But California doesn't send those names to the federal system; state officials decided their mental health records didn't meet the federal guidelines. Of the 1.3 million such records in its state database, California has sent only 400,000 to NICS.
That means someone with a recent 72-hour hospitalization would be banned from buying a gun in California but could clear a background check in another state.
In 2006, former postal worker Jennifer Sanmarco returned to her old post office in Goleta and shot six people, then killed herself. Sanmarco had spent three days in a Ventura hospital after a history of bizarre and paranoid behavior — and couldn't legally buy a gun in California.
But she had no trouble passing a background check when she bought her gun at a New Mexico pawn shop. At the time, California had not submitted any records to NICS.
The Navy Yard shooting points to another problem: Like Alexis, most people who suffer from apparent mental illness are never treated.
Even though police who encountered Alexis in Rhode Island worried about his delusions, there are no reports that he was hospitalized. He twice went to Veterans Affairs hospitals complaining of insomnia. Doctors asked him whether he was depressed or had thoughts of harming himself or others; he said no.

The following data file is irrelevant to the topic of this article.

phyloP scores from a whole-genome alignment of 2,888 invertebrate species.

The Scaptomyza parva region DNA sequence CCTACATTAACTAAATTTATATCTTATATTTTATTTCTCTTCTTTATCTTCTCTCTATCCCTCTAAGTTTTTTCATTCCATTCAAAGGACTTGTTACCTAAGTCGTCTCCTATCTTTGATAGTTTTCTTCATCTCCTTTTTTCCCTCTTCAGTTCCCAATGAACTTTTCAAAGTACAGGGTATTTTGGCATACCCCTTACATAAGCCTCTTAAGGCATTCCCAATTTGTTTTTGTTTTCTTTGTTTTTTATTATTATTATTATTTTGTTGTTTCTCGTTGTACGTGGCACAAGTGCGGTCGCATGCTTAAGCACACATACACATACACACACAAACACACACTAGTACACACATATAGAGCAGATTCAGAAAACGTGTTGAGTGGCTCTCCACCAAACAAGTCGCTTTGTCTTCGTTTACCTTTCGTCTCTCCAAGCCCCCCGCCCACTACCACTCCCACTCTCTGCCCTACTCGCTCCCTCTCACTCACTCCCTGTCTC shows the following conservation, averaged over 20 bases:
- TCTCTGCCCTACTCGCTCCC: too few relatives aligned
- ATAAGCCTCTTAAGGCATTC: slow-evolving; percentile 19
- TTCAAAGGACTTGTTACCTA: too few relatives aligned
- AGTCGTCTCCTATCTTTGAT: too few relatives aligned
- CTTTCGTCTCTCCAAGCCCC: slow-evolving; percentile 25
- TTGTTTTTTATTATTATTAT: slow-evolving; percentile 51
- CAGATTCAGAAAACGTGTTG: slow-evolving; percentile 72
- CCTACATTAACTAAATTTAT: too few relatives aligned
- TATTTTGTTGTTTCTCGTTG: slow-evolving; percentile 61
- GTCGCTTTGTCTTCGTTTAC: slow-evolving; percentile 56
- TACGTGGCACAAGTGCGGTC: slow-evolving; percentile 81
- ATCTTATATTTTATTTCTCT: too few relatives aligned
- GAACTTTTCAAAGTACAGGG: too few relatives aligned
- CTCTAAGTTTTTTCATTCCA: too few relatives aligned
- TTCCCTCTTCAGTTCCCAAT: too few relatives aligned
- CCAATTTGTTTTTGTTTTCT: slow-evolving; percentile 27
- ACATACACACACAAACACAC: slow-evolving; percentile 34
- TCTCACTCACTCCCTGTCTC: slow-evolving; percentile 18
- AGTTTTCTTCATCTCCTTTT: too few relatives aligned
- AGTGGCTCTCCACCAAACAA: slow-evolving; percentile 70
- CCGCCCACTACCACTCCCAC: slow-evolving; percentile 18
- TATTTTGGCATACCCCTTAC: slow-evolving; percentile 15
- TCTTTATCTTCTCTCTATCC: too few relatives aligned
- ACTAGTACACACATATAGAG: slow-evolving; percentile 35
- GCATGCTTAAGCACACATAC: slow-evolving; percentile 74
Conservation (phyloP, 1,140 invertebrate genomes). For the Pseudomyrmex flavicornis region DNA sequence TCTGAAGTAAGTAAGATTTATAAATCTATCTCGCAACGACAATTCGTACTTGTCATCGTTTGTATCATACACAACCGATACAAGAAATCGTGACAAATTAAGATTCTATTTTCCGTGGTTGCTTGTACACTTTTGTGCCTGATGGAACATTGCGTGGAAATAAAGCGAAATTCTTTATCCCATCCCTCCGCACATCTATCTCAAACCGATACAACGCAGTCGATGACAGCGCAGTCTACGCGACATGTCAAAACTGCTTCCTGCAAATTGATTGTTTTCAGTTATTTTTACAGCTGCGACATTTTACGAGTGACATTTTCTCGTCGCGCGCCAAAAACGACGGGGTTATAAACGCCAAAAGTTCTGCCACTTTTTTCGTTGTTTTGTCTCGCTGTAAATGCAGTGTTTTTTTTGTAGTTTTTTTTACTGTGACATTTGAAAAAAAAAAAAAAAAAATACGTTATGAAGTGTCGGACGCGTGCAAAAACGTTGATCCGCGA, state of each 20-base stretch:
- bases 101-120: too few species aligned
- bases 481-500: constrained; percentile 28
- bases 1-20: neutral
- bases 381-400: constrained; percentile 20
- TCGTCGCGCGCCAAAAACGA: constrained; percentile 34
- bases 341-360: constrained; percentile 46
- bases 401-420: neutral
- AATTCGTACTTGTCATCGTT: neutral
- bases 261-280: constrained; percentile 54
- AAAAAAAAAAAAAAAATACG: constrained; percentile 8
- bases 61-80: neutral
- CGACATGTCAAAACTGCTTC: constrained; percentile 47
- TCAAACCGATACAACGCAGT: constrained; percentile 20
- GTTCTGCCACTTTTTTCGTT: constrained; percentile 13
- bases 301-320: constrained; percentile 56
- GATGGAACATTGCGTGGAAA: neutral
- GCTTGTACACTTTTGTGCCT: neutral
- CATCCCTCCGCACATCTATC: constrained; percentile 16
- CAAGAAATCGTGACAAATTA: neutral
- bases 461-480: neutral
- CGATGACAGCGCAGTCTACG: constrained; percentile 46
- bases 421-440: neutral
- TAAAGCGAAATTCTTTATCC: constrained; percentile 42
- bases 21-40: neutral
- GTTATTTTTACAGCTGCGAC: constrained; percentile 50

Even if those doctors had thought he might be dangerous, it's not clear they would have told anyone. VA rules prohibit the disclosure of medical records for employee background checks. And the VA also doesn't disclose most records to NICS unless someone in law enforcement asks for a specific record. The exception is when a veteran is found incompetent to handle his or her affairs.
In falling outside the bounds of background check standards, Alexis had something in common with perpetrators of other mass slayings.
James Holmes, the gunman in the Aurora, Colo., movie theater shootings in 2012, passed a background check. So did Jared Loughner, who in 2011 killed six people in Tucson and wounded 13 others, including Gabrielle Giffords, who was then a congresswoman. Adam Lanza, the Newtown, Conn., elementary school shooter, got his guns at home, but he would not have had trouble passing a check either.
In fact, in 43 mass shootings over the last four years, none of the shooters was prohibited for mental health reasons from possessing a gun under federal law, according to a survey published by Mayors Against Illegal Guns. None had been involuntarily committed.
Only about 1% of background check denials are for mental health reasons. By far, most people flagged by NICS are felons. Although Alexis had arrests for gun incidents, they never resulted in convictions.